Under the existing arrangements, apart from applying for PRH under the QPS, non-elderly one-person applicants can also apply for PRH as ordinary family applicants together with their family members. To encourage the younger generation to live together with their elderly members, the HA has introduced a number of enhanced housing arrangements to foster family harmony. Under the Harmonious Families Addition Scheme, eligible adult offspring may apply for addition to the tenancy of elderly tenants. Under the Harmonious Families Priority Scheme (HFPS), young people may apply with their elderly member(s) for a PRH flat and enjoy a six-month credit waiting time. Unlike the other non-elderly applicants, the applicants under the HFPS can apply for PRH flats in any districts, including the urban district. Eligible non-elderly one-person applicants with a pressing need for housing may apply under the Express Flat Allocation Scheme, or Compassionate Rehousing whereby with a recommendation from the Social Welfare Department (SWD) they may secure earlier allocation of PRH flats.

According to the latest Public Housing Construction Programme, in the coming five-year period from 2011/12 to 2015/16, the HA will build about 75 000 flats in total, i.e. an average of 15 000 PRH flats per year. It is estimated that this level of new production, together with the recovered flats from the existing stock, should continue to meet the policy objective of maintaining the AWT for general applicants at around three years.

However, the production of 15 000 new PRH units per year is not a fixed target. Our objective is to maintain the AWT for general applicants at around three years. To this end, the HA will roll forward and review the five-year Public Housing Construction Programme every year. When necessary, the HA will adjust and increase the production volume in order to keep the AWT for general applicants at around three years.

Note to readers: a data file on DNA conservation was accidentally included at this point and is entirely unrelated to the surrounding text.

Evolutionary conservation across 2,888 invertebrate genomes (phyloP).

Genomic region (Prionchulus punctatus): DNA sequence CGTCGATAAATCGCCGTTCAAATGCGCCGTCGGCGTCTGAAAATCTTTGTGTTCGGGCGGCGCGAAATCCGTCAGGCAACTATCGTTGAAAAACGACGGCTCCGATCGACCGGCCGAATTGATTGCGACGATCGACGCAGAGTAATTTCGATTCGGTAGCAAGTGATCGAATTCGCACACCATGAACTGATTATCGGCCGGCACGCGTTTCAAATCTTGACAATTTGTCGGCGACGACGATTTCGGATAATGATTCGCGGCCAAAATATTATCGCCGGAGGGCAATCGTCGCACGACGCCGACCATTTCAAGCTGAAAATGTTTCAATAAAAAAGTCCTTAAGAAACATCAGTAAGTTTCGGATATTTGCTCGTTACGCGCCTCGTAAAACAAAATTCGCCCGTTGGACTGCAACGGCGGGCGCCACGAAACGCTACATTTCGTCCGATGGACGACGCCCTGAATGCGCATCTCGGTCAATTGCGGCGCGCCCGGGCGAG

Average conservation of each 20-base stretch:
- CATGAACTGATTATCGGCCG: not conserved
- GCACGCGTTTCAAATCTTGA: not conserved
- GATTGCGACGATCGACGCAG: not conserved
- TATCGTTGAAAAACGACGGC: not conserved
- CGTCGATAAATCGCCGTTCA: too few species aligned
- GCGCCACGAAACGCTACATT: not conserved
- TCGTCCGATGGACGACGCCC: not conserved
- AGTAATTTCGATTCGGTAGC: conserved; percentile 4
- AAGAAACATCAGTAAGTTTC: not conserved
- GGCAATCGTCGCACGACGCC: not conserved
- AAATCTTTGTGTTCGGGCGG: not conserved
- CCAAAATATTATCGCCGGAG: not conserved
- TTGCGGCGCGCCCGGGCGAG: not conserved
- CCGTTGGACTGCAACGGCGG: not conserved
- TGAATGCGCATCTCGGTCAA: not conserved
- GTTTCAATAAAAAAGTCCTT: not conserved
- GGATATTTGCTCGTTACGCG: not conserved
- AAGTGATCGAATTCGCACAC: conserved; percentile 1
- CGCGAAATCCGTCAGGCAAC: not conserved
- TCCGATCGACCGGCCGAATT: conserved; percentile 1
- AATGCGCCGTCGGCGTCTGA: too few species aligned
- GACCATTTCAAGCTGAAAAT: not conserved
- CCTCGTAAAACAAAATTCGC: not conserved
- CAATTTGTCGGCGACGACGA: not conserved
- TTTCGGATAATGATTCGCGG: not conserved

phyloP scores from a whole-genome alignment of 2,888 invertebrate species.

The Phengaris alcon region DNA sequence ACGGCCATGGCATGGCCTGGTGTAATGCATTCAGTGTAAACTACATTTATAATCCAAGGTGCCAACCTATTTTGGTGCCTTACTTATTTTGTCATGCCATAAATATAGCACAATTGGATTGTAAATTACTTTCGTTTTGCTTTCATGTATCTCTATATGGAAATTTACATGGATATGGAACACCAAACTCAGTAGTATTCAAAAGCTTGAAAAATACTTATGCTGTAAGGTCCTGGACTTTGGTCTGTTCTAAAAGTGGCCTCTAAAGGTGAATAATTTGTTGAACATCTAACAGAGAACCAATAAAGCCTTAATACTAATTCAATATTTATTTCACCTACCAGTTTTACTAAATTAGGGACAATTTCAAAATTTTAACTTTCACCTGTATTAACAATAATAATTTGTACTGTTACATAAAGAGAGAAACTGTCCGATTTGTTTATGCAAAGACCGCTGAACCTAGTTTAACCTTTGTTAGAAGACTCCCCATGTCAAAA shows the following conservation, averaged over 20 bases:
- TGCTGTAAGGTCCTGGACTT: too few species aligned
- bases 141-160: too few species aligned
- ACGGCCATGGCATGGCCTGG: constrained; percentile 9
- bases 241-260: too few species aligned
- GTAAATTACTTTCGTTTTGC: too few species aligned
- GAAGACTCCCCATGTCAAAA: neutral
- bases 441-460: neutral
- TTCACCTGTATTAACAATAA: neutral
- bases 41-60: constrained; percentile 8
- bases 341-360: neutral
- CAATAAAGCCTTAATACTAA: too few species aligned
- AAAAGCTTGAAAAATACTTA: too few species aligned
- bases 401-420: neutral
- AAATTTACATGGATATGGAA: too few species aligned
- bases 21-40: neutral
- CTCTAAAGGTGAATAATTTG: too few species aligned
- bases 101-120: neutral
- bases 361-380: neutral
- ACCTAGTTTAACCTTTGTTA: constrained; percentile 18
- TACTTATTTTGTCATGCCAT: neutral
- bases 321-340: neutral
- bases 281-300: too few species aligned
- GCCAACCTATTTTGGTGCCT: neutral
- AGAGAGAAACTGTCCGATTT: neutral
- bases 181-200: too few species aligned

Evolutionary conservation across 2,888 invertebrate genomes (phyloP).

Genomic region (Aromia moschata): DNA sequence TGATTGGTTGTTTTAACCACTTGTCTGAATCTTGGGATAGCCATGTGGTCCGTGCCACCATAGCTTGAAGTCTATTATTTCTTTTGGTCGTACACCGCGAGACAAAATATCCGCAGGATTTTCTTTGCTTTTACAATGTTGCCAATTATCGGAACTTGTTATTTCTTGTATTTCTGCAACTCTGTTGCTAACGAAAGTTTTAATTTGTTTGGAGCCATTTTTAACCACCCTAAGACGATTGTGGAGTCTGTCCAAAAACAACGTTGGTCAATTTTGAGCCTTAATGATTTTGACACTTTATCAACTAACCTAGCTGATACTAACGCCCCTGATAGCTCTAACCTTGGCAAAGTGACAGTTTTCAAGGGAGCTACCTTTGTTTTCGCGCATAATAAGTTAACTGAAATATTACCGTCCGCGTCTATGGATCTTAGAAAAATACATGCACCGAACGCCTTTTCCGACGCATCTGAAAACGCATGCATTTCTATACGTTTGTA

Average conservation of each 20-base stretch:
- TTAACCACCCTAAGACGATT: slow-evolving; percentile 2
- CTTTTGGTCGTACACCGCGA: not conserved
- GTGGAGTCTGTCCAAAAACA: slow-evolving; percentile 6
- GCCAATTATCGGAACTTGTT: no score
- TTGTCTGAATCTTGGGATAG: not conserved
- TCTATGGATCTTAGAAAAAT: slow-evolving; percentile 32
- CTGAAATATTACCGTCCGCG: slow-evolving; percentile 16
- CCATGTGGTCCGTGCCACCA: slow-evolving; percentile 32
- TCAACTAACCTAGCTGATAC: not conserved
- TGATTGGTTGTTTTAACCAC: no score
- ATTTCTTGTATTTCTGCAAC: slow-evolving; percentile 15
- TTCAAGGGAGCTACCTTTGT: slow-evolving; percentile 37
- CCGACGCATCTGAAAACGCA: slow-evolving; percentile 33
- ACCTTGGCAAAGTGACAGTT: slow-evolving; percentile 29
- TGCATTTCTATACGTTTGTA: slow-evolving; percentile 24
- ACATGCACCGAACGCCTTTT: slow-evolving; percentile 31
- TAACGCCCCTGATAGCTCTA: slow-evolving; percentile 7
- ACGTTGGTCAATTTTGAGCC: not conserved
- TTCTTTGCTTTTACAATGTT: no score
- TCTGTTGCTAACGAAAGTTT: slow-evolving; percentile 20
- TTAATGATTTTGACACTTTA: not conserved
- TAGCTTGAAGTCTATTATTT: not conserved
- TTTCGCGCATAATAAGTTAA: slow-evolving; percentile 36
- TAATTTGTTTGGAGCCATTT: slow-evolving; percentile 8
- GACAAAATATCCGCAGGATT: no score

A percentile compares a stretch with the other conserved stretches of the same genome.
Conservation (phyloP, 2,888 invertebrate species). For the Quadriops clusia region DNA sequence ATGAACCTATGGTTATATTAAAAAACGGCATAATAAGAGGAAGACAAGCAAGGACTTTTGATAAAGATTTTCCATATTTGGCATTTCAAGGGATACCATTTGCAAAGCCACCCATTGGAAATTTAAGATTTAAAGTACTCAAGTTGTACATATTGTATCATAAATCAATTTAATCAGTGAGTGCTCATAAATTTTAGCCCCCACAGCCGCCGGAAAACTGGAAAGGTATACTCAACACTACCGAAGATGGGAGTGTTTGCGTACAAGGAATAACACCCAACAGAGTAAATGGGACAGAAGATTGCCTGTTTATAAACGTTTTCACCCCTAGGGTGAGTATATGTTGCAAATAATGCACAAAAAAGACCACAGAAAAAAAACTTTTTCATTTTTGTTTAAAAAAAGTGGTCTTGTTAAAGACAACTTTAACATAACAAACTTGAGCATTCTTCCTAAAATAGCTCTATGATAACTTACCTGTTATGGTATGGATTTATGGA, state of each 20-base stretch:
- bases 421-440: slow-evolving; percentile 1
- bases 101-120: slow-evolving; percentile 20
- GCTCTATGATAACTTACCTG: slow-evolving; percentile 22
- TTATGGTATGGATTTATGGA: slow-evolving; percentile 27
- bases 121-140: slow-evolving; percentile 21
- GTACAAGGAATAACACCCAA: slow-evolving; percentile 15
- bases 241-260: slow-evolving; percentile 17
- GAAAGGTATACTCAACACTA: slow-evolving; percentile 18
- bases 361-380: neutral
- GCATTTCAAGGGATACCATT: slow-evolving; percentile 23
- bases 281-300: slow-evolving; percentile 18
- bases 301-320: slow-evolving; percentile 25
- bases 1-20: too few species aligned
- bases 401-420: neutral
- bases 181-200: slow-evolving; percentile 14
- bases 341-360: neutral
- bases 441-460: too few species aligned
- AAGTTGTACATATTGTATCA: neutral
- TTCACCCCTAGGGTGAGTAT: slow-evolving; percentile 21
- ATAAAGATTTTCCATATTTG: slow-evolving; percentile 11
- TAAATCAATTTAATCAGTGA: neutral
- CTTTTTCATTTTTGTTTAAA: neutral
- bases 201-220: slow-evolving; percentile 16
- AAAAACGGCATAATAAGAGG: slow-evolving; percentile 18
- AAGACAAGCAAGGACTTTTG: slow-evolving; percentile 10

The second part of the question:

The Tenants Purchase Scheme (TPS) was introduced in 1998 by the HA to enable PRH tenants to buy the flats they lived in at a discounted price, thereby helping to achieve the then policy objective of attaining a home ownership rate of 70% in Hong Kong in ten years' time.

In 2002, the Government re-positioned the housing policies, and decided to focus on the provision of PRH to low-income families who cannot afford private rental accommodation, with a target of maintaining the AWT for general WL applicants at around three years. As there was no longer a target for home ownership, there were no longer any grounds for continuing the TPS. Accordingly, the HA decided to cease the sale of PRH flats upon the completion of Phases 6A and 6B of the TPS.

We do not have any plans at this stage to re-launch the TPS. There are two main considerations –

First, recovered flats are an important source of public housing supply for WL applicants. There are currently over 150 000 applicants on the WL for PRH. PRH flats, once sold to the tenants, will not be returned to the HA for re-allocation, thereby affecting the turnover and supply of PRH flats and undermining the HA's ability to maintain the AWT of general applicants at around three years.

Moreover, since the introduction of the TPS, the HA has encountered many problems with the management of PRH flats in TPS estates. In the 39 TPS estates, there are some 64 000 rental flats (representing 35% of the total number of flats in the TPS estates). Regardless of the number of flats sold, a TPS estate, as in the case of any private development, is managed by its Owners' Corporation (OC). Empowered by the Building Management Ordinance and the Deed of Mutual Covenant, the OC will decide on the mode of management and how the public areas of an estate are to be managed. In the TPS estates, the HA's estate management policies cannot be fully implemented. As a result, tenants living in the TPS estates and those living in the PRH estates are subject to different management regimes. For example, the Marking Scheme for Estate Management Enforcement is not implemented in the public areas of the TPS estates. The HA can only deal with the misdeeds committed in rental flats of the TPS estates.

Although we do not intend to re-launch the TPS, under the current policy, the existing tenants in the TPS estates can still opt to buy the flats they are living in. PRH residents who would like to acquire a home may also choose to buy TPS and Home Ownership Scheme (HOS) flats with premium not yet paid in the secondary market.

The third part of the question:

The HOS secondary market allows the existing PRH tenants and other Green Formers to buy HOS flats with premium not yet paid. The objective is to provide them an avenue through which to attain home ownership and at the same time vacate more PRH units for allocation to persons in genuine need.